When Your Husband is Addicted to Pornography
When Your Husband is Addicted to Pornography, Vicki Tiede (New Growth Press, 2012)
I saw that Tim Challies has highlighted that Vicki Tiede's book is available for free today on Kindle. I posted this review when it was first published two years ago and thought it would be a good idea to repost for those of you who may be wondering about it now that it is free!
Talk about a loaded title! Perhaps it is a bit of an uncomfortable subject, but I was looking forward to having this resource for my church library. While I’m glad to see more and more resources available for men who struggle with sexual sin, their suffering wives have not had much available to them. And I have had more friends than I’d like to number who have been in this painful struggle--When Your Husband is Addicted to Pornography. Of course, the gospel can minister to even this tragedy, but I was eager to have a resource to share.
First I want to say that I really appreciated the clarity in the introduction. The book is not a manual on how to fix your husband. It is also more specifically geared for encountering the first level of sexual addiction, which is pornography (and acts associated with it). While Tiede does address affairs and other forms of sexual perversion in the book, her main aim is to minister specifically to the women of her title. This was an emotional read for me. I seriously had a bit of a breakdown about 25% of the way through the book because Tiede really touches on the pain that these women go through. She can identify with them because she went through it herself. In addition, the book is peppered with quotes from numerous women whom she has interviewed. Their words reveal the raw anguish a woman goes through in this trial, along with true hope in Christ. The loss of trust, the fear, lies, wrestling with constant suspicion, and rejection are but a few of the topics addressed in this book. It is pretty heavy. But someone experiencing these very heartaches in their marriage will be comforted to hear from others who have been through similar experiences, and can point them to the One Comfort that they will always have—Christ is with us in our joy and in our pain. He is sufficient. By pointing the reader to their greater need, Vickie Teide is able to show that this trial can produce a good kind of suffering:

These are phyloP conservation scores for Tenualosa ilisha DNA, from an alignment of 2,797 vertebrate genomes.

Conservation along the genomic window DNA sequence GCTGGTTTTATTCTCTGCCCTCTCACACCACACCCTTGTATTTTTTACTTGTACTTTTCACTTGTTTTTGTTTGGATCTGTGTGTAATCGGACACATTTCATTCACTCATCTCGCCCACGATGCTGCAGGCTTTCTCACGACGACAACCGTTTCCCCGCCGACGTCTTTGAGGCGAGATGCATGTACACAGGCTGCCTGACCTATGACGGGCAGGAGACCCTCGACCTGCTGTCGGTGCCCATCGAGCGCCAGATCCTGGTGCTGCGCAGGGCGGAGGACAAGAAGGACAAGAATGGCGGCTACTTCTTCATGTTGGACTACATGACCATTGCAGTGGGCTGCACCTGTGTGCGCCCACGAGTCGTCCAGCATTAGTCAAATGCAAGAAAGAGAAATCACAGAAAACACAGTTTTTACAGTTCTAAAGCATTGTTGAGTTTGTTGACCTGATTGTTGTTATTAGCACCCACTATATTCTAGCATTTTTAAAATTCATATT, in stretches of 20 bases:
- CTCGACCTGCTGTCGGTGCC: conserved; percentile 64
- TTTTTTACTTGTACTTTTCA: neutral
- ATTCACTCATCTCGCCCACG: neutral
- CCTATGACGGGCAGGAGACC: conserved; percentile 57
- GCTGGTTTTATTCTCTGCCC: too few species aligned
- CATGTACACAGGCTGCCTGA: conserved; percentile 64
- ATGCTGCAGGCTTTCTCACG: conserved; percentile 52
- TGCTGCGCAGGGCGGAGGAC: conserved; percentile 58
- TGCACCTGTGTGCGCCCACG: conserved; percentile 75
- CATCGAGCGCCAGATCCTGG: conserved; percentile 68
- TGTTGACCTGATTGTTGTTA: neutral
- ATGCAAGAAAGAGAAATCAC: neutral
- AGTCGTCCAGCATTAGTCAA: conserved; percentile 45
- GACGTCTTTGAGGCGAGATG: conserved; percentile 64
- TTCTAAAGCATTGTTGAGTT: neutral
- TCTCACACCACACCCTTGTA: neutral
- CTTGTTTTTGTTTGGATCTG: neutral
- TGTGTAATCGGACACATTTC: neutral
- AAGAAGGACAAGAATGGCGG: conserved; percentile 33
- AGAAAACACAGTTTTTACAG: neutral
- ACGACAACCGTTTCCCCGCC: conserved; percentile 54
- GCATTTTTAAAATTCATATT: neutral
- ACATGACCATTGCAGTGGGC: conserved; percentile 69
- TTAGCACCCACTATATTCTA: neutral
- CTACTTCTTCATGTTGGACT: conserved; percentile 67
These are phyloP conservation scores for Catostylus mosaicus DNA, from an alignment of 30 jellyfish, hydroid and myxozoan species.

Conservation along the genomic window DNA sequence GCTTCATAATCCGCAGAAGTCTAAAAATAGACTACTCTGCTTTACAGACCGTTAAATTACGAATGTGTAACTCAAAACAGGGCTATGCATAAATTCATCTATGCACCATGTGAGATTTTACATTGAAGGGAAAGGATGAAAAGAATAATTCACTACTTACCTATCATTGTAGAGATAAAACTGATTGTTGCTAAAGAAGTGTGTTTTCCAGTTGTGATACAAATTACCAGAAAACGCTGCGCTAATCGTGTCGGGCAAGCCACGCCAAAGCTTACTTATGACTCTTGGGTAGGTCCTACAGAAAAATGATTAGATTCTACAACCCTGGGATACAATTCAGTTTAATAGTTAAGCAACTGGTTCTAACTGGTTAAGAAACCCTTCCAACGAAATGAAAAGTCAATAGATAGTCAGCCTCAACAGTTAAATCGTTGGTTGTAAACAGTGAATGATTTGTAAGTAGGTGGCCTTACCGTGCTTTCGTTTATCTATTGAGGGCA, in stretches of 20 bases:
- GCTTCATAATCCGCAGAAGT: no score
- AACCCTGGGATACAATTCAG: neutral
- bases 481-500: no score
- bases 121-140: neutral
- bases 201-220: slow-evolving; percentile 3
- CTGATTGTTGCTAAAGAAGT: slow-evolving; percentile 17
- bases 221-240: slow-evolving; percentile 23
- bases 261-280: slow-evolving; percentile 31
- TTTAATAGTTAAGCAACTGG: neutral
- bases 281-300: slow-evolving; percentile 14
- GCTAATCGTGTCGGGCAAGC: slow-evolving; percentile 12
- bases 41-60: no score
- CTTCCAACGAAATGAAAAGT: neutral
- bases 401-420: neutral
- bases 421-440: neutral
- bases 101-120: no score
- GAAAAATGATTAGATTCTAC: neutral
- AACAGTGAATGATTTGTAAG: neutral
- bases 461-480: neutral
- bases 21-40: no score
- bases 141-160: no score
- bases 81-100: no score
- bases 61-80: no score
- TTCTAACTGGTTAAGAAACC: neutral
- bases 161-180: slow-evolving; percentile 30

Good suffering…reduces you to a point of being completely ineffective in your own efforts and old patterns of coping and requires dependence on God (29). When the thing you desire more than anything else is to be close to God, you won’t place demands on your husband to meet your needs (30).
She reminds the reader over and over that her husband’s choices do not affect God’s ability to meet her needs. God is the one who we place our trust in above all, and he is faithful. Tiede also delivers some hard words in love. Dealing with a husband caught in such a serious sin can cause a wife to become self-righteous. I loved her illustration of trials being like a magnified mirror into our own hearts. Often our own sinful hearts are revealed when we are sinned against. The reader is gently nudged: